A proposed 40-story condo tower along the banks of the Mississippi River faces another delay.

A Hennepin County district judge issued a stay that temporarily prohibits Twin Cities-based Alatus from tearing down a 90-year-old building to make way for the tower while Neighbors for East Bank Livability, a neighborhood group, appeals an earlier decision allowing the demolition.

As a condition of the stay, the neighborhood group posted a $100,000 surety bond.

Last week’s decision involves one of several attempts by neighbors to block construction of the 214-unit tower, which would occupy a quarter-block site that’s owned by Alatus.

That site is at the corner of Central Avenue and 2nd Street SE. in the Marcy Holmes neighborhood, which for decades has been occupied by a Tudor-style building that was once the St. Anthony Falls Commercial Club but most recently was a Washburn-McReavy Funeral Home.

Just across the Mississippi River from downtown Minneapolis, the building site is in an area that is dominated by low-rise storefronts built in the early 1900s. Because of its proximity to downtown and its strong sense of place, the area has been popular with developers who have already built hundreds of new rental apartments.

In 1971, a wide swath of neighborhoods on both sides of the river was included in the St. Anthony Falls Historic District, a national designation that restricts various aspects of development in the area, which includes St. Anthony Falls and the saw and flour mills that it once powered.

In November, Alatus planned to begin demolition of two buildings on the site, including the Tudor-style building. Neighbors for East Bank Livability, or NEBL, contend the building contributes to the historic district.

Late last year, William Griffith of the Larkin Hoffman law firm filed an appeal on behalf of NEBL, which has pursued two sets of claims that are focused on demolition of the building and the project’s incompatibility with multiple guidelines that govern development in the St. Anthony Falls Historic District and Marcy Holmes.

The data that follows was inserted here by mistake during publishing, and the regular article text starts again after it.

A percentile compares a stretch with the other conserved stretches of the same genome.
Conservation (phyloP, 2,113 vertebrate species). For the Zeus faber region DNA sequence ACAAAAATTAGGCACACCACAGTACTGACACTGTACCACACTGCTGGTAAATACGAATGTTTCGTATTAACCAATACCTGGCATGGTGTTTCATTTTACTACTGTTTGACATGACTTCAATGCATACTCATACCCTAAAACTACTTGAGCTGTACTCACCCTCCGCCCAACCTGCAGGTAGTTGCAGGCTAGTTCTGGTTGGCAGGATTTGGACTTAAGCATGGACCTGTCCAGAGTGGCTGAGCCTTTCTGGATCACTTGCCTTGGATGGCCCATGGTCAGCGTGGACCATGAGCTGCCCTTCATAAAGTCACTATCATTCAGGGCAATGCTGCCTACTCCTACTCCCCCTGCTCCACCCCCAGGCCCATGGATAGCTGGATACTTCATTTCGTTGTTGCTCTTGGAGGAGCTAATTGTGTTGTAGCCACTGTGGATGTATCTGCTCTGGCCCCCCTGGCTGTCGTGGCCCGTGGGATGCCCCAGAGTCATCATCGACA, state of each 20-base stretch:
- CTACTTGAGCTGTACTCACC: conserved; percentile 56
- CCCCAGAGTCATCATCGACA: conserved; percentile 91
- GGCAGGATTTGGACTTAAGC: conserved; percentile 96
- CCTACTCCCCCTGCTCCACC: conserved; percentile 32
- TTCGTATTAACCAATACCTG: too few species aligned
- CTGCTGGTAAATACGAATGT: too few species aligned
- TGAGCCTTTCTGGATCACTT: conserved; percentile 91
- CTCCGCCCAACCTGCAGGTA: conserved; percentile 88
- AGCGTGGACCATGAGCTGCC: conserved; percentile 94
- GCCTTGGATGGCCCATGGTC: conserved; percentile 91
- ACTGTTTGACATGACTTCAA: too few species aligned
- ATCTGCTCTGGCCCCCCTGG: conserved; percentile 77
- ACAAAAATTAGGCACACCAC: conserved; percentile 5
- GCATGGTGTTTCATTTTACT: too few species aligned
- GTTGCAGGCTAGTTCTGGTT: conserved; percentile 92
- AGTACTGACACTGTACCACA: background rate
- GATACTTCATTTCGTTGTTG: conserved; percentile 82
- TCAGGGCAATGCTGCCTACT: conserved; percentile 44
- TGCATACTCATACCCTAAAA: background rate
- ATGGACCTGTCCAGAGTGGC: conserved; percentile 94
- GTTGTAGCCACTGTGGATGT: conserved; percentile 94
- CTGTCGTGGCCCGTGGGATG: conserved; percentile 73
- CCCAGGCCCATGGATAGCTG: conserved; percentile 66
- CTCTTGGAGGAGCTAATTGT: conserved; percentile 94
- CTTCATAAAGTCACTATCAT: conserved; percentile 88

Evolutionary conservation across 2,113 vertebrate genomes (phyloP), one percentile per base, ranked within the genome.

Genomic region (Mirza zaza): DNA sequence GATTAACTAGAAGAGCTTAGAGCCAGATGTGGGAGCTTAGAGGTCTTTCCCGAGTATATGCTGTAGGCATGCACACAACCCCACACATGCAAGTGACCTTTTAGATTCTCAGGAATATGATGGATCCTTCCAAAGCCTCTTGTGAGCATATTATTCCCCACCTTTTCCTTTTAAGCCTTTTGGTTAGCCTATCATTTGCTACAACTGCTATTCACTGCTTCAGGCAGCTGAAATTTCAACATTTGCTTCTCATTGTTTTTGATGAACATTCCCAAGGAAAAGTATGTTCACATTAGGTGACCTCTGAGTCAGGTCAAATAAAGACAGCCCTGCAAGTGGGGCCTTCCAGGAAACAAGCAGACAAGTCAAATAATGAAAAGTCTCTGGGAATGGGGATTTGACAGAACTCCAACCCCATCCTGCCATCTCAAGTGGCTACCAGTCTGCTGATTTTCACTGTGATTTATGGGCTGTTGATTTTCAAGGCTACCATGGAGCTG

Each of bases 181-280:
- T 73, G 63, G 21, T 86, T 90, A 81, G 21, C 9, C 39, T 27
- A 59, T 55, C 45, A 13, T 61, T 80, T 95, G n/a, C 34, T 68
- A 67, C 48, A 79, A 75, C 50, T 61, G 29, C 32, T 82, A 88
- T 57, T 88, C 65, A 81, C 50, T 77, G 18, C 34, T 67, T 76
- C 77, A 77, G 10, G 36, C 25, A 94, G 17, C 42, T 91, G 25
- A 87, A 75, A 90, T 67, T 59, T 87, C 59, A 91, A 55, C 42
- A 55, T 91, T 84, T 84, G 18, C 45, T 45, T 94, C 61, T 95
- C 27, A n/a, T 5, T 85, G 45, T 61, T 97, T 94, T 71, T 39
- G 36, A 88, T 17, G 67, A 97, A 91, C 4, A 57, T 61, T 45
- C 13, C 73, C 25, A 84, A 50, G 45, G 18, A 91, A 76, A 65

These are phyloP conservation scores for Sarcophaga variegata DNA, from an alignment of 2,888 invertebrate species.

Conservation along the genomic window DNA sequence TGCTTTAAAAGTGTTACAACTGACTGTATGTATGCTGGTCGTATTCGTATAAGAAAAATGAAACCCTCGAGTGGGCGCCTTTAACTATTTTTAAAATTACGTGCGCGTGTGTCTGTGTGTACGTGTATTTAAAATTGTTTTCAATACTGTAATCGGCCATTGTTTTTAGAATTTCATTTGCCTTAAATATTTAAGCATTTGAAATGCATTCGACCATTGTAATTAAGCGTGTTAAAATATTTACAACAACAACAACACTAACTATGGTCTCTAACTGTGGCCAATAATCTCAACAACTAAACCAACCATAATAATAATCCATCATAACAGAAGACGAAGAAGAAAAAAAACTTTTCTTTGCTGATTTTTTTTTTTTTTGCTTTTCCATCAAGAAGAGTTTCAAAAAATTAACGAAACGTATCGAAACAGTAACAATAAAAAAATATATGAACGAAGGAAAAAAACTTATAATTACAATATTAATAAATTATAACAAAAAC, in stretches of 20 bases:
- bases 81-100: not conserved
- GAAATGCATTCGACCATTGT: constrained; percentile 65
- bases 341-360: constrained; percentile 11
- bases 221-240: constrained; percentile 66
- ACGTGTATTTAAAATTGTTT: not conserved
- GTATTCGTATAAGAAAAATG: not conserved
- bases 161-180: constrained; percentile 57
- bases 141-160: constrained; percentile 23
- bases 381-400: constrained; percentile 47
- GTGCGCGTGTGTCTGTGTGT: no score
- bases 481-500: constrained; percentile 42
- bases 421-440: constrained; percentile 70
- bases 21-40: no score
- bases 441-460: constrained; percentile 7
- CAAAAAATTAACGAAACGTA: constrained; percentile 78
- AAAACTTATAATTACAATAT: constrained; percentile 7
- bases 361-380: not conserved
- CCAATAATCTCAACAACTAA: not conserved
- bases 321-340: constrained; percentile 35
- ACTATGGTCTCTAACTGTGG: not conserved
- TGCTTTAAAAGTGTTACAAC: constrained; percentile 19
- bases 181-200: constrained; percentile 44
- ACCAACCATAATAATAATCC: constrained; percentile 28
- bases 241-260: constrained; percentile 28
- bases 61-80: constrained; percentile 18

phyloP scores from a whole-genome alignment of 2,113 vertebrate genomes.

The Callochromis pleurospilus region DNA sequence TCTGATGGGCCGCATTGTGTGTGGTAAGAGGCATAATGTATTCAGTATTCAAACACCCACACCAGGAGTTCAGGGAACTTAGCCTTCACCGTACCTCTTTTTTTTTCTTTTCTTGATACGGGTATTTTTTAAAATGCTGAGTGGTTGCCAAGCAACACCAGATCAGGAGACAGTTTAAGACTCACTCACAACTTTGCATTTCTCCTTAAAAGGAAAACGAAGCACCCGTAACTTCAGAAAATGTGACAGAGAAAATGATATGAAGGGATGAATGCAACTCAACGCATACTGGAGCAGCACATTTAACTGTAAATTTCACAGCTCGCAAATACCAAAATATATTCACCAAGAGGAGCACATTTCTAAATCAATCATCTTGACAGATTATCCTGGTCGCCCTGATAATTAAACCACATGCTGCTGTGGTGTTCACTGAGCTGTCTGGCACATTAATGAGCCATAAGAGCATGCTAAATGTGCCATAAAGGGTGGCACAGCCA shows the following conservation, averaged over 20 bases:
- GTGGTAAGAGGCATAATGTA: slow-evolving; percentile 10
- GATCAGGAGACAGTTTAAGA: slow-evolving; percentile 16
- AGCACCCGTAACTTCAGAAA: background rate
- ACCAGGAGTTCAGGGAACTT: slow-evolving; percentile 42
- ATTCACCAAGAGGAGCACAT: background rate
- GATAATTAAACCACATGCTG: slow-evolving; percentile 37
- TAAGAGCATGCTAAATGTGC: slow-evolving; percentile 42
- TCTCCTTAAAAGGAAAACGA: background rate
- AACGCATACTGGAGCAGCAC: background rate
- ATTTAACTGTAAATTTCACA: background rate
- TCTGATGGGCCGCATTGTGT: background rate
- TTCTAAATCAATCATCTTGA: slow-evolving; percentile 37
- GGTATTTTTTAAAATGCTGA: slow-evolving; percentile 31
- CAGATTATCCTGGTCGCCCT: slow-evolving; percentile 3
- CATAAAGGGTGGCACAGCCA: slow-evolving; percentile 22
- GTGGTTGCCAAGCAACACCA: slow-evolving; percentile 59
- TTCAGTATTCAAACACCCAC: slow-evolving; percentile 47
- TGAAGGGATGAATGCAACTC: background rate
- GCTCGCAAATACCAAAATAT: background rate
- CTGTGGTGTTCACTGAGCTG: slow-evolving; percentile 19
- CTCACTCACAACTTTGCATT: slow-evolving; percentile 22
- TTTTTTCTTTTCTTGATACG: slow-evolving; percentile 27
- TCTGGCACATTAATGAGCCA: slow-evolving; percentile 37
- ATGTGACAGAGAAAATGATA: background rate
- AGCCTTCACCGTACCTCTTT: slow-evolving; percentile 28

In September, the Minneapolis Planning Commission granted Alatus a conditional-use permit and variances to exceed overlapping regulations that limit height and density limits in the area.

NEBL contends that the approval is an “extreme departure” from the city’s own regulations, and would set a “dangerous precedent placing historic and residential districts across Minneapolis at risk.”

The group contends that by approving the project, the Planning Commission overruled the Minneapolis Heritage Preservation Commission, which rejected the zoning variance based on the height of the 483-foot tower.

The narrow tower will set atop a broader base that will include a lobby, parking, housing and retail.

The tower will have 40 floors of living space. A penthouse and elevator mechanicals extend an additional two stories.

At a court hearing late last year, Judge Daniel Moreno ordered the parties to a trial that would have happened in March. But it was canceled and the claims related to demolition of the structure, which were brought about as a Minnesota Environmental Rights Act (MERA) claim, were dismissed in a series of summary judgments. MERA is a state statute aimed primarily at protecting natural resources, but resources with historic designation have also been under consideration under the act.

NEBL appealed to the Minnesota Court of Appeals challenging the dismissal.